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The bike of the tallest man in the Tour de France
Mechanics equip riders with special bikes, tubulars and modifications
IAM Cycling rider's bike radiates orange
Dropper posts, bare Di2 shifters, lead weights and more
Setup and menu navigation are more intuitive on the Edge 500 relative to the 205 or 305
Plenty of features in a small, light and intuitive package, but some of the previous Edge units' mapping functions and data options have been lost
Small but power-packed GPS-enabled computer
Garmin's new Edge 500 computer is a significant improvement over their long-standing – and still excellent – Edge 305. It's not only lighter and smaller (65g including mount, 48x69x22mm), but also manages to offer a bigger and more legible display, plus more functions.
Like with the Edge 305, there are no wires to run, magnets to attach or wheel sizes to enter because it uses Global Positioning System satellite technology to feed you data – basically just strap it on and go. In addition to ambient temperature (finally!), the most substantial addition is power output, available if you link up the Edge 500 to any number of power meters on the market via the onboard ANT+ wireless antenna.
Add on the optional wireless heart rate and combined speed/cadence sensor (£250) and you're pretty much got all of the information bases covered aside from full web access. As before, that data is displayed in up to eight customisable fields per 'page' but now there are a full 41 options to choose from and three instead of two pages on which to spread them out.
Use one to display critical pieces of information like the usual speed, distance and time variants, another to review post-ride data such as vertical ascent and average heart rate, and the third to summarise power data such as average, three- or 30-second average and maximum output – or whatever combination you deem most suitable. The point is that you can display as much or as little data as you prefer and organise it based on your personal wants and needs.
The only major casualty in the upgrade in terms of data is the Edge 305's on-board mapping functionality. While the 500 is still connected to orbiting satellites, it won't show you where you've been or let you mark key locations during your ride. Your route shows up when you upload the information post-ride to databases like Garmin Connect though, so the Edge 500 is still more than just a glorified speedometer. Curiously, other handy bits of info like maximum speed and sunset time have disappeared as well – maybe they'll be added with a future firmware update.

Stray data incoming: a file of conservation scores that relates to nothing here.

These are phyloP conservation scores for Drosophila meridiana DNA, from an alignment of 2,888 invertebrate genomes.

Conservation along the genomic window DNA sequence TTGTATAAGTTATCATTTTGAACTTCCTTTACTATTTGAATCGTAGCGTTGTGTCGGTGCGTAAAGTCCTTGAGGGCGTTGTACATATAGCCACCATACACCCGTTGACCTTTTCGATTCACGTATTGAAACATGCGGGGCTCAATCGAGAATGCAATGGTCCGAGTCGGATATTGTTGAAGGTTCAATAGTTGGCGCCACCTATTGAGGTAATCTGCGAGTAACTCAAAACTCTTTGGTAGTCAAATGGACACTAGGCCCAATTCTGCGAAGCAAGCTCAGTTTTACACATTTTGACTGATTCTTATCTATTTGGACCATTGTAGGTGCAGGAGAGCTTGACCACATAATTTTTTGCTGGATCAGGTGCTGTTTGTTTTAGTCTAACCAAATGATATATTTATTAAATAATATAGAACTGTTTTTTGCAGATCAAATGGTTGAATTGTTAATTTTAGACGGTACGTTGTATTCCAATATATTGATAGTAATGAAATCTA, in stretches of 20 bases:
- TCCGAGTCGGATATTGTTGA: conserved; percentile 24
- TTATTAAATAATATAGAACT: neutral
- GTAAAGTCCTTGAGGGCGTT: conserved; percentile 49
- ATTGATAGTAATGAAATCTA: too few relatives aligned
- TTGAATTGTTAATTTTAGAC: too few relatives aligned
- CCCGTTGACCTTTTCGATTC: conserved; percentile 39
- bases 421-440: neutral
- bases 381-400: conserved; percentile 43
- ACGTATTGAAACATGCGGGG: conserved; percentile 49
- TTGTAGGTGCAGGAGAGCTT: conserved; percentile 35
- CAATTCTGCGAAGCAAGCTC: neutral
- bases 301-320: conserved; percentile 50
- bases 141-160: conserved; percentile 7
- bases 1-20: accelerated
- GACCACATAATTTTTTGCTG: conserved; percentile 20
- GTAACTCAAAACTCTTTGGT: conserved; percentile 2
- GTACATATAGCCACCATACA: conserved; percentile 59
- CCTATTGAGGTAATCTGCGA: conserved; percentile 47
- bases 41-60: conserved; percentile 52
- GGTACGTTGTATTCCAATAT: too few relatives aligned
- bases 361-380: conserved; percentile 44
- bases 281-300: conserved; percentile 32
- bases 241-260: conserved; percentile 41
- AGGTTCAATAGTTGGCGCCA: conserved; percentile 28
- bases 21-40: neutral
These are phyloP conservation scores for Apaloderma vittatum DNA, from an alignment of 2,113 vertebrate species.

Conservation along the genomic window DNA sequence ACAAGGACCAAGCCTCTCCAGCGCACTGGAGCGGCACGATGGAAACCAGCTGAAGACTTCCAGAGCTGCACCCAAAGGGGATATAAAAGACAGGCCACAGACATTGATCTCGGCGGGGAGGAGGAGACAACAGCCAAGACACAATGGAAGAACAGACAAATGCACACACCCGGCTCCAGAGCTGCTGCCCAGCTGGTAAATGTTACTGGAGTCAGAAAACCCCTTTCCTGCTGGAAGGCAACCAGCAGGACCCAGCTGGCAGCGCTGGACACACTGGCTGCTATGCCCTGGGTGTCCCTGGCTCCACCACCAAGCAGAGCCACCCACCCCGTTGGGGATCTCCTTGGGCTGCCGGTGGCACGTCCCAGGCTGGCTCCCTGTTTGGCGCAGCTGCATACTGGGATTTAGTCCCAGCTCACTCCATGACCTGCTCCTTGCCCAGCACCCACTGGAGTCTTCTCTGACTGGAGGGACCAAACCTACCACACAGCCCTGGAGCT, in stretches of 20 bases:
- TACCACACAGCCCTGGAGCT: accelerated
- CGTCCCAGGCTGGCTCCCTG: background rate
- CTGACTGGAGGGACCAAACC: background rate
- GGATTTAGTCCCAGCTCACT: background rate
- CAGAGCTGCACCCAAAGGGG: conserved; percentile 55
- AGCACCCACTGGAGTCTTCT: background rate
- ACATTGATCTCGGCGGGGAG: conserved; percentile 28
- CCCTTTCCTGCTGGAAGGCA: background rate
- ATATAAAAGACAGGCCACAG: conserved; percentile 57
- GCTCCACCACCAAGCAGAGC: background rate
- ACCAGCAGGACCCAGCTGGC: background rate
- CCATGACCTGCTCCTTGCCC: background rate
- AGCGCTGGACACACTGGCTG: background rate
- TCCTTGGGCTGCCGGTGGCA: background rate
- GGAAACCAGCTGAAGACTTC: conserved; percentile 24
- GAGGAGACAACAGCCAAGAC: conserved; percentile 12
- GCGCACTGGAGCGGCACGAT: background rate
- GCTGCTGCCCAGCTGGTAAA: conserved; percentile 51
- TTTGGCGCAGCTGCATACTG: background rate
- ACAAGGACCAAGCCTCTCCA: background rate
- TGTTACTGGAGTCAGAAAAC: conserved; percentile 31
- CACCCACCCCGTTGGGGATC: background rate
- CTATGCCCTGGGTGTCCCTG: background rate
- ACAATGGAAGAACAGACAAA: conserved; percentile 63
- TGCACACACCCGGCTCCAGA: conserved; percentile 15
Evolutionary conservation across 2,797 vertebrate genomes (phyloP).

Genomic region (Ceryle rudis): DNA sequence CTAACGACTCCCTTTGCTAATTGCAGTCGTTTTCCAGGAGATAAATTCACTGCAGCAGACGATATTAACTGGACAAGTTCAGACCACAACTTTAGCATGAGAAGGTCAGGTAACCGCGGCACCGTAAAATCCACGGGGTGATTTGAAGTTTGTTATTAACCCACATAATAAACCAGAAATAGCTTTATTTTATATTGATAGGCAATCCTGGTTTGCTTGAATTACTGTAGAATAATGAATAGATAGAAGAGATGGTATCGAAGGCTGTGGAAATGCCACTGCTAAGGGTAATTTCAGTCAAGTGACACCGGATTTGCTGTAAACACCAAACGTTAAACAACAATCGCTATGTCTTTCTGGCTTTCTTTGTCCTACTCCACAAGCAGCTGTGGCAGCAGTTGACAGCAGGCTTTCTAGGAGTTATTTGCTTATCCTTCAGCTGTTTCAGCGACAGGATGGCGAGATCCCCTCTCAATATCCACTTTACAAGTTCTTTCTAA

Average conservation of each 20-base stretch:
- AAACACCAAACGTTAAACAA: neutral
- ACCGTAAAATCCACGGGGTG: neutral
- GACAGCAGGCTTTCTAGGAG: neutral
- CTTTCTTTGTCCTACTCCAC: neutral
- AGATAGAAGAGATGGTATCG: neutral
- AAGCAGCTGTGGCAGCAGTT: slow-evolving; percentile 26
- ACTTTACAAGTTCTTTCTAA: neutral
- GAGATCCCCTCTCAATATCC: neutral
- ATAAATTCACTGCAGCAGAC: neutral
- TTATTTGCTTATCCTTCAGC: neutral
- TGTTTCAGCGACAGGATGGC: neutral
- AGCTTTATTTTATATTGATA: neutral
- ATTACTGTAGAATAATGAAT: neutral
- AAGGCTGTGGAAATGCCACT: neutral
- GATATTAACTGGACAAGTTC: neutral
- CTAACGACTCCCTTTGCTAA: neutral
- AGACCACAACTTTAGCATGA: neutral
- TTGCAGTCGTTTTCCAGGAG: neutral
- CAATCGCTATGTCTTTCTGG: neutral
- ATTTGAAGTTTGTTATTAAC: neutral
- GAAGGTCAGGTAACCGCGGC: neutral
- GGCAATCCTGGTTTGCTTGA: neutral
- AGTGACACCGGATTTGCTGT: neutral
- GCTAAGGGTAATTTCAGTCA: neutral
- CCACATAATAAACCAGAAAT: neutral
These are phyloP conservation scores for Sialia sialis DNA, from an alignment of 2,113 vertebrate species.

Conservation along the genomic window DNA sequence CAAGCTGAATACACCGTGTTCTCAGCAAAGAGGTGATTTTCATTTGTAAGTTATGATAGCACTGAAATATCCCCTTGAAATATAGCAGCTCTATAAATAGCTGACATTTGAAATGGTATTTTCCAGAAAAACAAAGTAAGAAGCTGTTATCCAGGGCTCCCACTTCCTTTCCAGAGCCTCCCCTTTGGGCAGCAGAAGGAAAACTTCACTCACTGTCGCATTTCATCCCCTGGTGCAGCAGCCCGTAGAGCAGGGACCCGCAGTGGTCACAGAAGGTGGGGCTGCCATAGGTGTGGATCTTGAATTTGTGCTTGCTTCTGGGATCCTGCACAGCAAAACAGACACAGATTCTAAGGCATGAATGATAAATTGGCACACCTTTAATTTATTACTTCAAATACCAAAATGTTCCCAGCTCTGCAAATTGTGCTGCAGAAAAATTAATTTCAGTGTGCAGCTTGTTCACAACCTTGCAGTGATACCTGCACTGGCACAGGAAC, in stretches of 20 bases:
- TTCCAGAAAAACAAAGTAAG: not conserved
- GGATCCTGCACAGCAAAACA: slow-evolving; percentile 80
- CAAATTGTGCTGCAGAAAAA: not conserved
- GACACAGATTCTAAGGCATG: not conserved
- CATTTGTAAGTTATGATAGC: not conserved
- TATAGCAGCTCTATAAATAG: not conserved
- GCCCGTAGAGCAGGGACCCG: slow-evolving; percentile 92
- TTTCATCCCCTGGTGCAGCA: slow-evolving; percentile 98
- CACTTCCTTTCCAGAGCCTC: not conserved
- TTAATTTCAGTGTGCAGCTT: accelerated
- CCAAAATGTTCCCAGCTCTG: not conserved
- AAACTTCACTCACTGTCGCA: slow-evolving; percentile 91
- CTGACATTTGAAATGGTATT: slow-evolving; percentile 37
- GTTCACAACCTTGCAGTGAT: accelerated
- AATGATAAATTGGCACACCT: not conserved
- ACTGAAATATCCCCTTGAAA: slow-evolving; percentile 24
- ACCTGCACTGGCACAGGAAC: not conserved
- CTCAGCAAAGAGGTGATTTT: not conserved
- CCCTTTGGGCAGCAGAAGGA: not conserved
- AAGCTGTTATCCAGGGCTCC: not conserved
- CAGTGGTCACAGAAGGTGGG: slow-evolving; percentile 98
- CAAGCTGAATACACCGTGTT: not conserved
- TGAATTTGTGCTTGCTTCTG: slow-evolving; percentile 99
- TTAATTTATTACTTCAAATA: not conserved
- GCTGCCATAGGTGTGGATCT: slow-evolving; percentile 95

Overall usability of the Edge 500 is substantially improved over the 305. The menus and operations are laid out in a more intuitive fashion, the GPS receiver locks on to satellite signals far quicker than before, and run time on the internal rechargeable li-ion battery has increased a whopping 50 percent (up to 18 hours under ideal conditions – we got closer to 16). A graduated meter provides a better measure of remaining battery and charge time than the 205/305's vague 'battery charging in progress' message, too. You occasionally lose the GPS satellite signal – if you’re going through a wooded area or highly built up area, for example – but that really is rare.
There are still a few things we'd change, however. Garmin have abandoned the sliding attachment style of the Edge 205/305/605/705 mount in favour of a simplified 90-degree twist motion. True, the new mount is a bit easier to operate, less likely to break and the reusable O-ring straps don't require new zip-ties every time you move the unit to a new bike (two mounts are included) but current Edge owners who decide to 'upgrade' won't be able to use their own ones.
More critically, the foundation isn't as rock-solid as it was before and there's definitely more wiggling when you depress the buttons. Speaking of buttons, we also wish Garmin had moved away from the side-mounted locations to top-mounted ones. The side-mounted ones are still waterproof but top-mounted ones are much easier to operate on the bike (and they'd also negate the downsides of the new mounting style).
Ergonomic niggles aside, the new Edge 500 is an easy choice if you don't need the mapping functions of the 205 or 305. It's smaller, lighter, more powerful and easier to use and read, plus it's even the same price, too. Now that Garmin have added more colour options, you're no longer even stuck with the blue-and-grey scheme. We can't help but wonder, though: as the Edge 500 contains all the same basic hardware and collects the same data – and then some – as the Edge 305, why weren't Garmin able to still include the mapping functions?
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